Pulitzer Prize winning poet Maxine Kumin has died at the age of 88. She was Poet Laureate of the United States from 1981-82, and of New Hampshire from 1989-94.
Kumin’s Reform Jewish family lived next door to the convent and teaching order where she attended elementary school, which, she said, accounted “for the juxtaposition of Jesus and Jewish rituals in many of her poems.” (With an education like that, you’re bound to end up a writer and/or the inspiration for a character in a Wes Anderson film.)
At Harvard, Kumin’s poetry was workshopped by Wallace Stegner. By her own admission, her early poems were “terribly sentimental,” and Stegner wrote at the top of one of her submissions, “Say it with flowers, but for God sakes don’t write any more poems about it.” (At the time he was only 23; Kumin, 17.)
In this fantastic oral history published in 2013, Kumin describes her experience as a working mother in 1958:
On the home front, Danny was in kindergarten, and I had a neighbor who happily walked him to afternoon kindergarten and picked him up afterward and walked him back to her house, where he had milk and cookies. My neighbors were so upset that I was abandoning my children in this hideous way. I remember being told by my next-door neighbor that I was a failed mother. I might as well have been having an affair rather than commuting to Medford three afternoons a week to teach one course.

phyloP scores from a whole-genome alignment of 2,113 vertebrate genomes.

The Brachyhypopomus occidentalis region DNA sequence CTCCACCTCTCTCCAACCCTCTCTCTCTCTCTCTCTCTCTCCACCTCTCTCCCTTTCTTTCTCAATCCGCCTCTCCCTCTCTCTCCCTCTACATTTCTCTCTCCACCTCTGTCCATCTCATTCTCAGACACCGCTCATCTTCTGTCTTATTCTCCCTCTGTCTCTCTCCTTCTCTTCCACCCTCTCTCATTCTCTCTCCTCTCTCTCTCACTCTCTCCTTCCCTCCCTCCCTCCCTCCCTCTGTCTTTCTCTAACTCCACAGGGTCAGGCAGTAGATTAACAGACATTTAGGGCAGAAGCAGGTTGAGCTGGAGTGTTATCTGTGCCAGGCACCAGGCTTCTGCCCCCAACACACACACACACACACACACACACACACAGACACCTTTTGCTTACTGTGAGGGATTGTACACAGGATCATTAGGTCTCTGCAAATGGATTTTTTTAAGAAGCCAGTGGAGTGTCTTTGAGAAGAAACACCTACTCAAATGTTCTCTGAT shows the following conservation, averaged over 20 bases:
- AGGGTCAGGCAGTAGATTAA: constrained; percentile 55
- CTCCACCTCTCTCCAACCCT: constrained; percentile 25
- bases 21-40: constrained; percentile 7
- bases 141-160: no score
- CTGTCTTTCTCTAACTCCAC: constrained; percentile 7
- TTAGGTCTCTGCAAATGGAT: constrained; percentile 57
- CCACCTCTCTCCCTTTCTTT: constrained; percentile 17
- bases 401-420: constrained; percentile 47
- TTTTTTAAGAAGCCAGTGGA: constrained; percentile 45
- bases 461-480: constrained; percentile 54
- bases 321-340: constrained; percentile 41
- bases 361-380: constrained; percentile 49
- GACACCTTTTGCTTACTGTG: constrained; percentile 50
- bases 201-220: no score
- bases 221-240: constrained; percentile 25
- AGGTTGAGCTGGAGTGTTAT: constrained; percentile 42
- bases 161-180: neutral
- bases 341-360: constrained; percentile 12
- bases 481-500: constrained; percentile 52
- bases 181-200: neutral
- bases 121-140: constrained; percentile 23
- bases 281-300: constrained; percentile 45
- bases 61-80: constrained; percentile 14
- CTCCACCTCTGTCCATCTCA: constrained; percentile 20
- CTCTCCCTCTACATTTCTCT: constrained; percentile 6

But the sexist social mores of the post-war era were no match for Kumin’s tenacity, talent, and originality. She went on to publish dozens of books—not only poetry, but short stories, novels, children’s books (some with her close friend and artistic collaborator, Anne Sexton), and essays. Though she “was not influenced by women writing poetry”—she’s most often compared to Robert Frost—Kumin credits the women’s movement with widening the scope of what was considered acceptable subject material:
“It’s okay for women to write about their bodies now. It’s alright to write about childbirth. There is no subject that’s off-limits… It took a long time for women to be acknowledged as capable of writing the kinds of poetry that men traditionally were expected to write. I don’t think the playing field is quite even, but it’s getting there.”
Here’s a stanza from her gorgeous poem “How It Is,” which she wrote following Sexton’s suicide in 1974:
Dear friend, you have excited crowds
with your example. They swell
like wine bags, straining at your seams.
I will be years gathering up our words,
fishing out letters, snapshots, stains,
leaning my ribs against this durable cloth
to put on the dumb blue blazer of your death.
Those lines seem a fitting tribute to Kumin today as well. May her memory—and words—be a blessing.